Whereas many employers used to respect the regular working hours of employees, working from home means many no longer do. Micromanagement can be another toxic problem worsened by working virtually.
Conducting diversity and inclusion surveys and holding discussion groups to review the results and strategize how to do better can be a good place to start.
Organizations face a balancing act to keep employees feeling secure and in control of their responsibilities without feeling like they are doing their work on autopilot and becoming unengaged and bored.
Just as the government has offered a stimulus package, companies can consider doing the same for their employees.
The rules, regulations, and directives a company imposes should serve to make employees feel safe and secure enough to explore and let their passions guide their work.
Coming back to a nearly empty office two days a week, I’ve been enjoying working in silence instead of blocking noise by listening to music on my headphones.
The requirements of the strange time we’re in make compulsive in-person collaboration a liability rather than an advantage. Today’s social distancing requirements provide a perfect opportunity to enhance employees’ abilities to work independently.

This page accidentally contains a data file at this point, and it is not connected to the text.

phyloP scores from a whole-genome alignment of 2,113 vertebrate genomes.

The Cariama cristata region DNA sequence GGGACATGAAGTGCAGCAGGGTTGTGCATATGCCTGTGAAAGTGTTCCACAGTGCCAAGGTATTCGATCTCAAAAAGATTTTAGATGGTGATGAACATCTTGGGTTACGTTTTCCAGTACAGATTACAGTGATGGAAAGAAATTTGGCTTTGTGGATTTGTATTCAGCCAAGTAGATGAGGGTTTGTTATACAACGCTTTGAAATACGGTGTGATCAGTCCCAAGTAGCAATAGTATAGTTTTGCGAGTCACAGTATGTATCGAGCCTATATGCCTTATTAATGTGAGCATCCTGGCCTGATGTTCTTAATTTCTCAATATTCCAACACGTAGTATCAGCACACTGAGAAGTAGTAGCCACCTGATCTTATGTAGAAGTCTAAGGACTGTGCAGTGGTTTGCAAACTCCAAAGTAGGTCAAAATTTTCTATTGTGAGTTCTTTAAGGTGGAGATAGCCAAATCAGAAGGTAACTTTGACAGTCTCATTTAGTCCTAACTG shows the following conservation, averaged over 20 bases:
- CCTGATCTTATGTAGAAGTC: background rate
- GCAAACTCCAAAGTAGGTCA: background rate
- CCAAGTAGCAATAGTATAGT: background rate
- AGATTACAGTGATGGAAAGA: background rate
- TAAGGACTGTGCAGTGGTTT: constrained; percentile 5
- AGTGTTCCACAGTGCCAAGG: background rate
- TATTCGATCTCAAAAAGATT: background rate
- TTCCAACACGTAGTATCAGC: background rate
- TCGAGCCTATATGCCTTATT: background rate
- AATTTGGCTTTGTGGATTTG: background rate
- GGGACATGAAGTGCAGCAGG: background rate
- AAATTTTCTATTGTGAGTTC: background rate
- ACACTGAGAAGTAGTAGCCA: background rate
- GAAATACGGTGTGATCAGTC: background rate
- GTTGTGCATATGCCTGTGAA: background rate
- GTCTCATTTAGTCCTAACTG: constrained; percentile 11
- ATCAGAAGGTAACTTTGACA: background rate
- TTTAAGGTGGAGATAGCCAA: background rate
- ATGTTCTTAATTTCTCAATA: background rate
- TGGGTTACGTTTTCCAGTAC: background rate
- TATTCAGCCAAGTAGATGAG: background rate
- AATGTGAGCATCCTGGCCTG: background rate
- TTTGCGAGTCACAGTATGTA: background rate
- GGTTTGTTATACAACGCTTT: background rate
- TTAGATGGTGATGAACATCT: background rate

For many tech-industry employees, a highly interactive, collaborative work environment is the norm. The question is whether these interaction-based offices will ever return to exactly what they were in pre-pandemic days—and what that means for employees’ psychological well-being.
Scapegoating is group bullying, often the result of an unhealthy corporate culture. It creates a human punching bag a group uses to release pent-up anxiety and frustration.
Much has been said about respecting colleagues from the perspective of avoiding insulting, demeaning, prejudicial, harassing comments and behavior. Less has been said about how shoddy work habits can show disrespect for co-workers.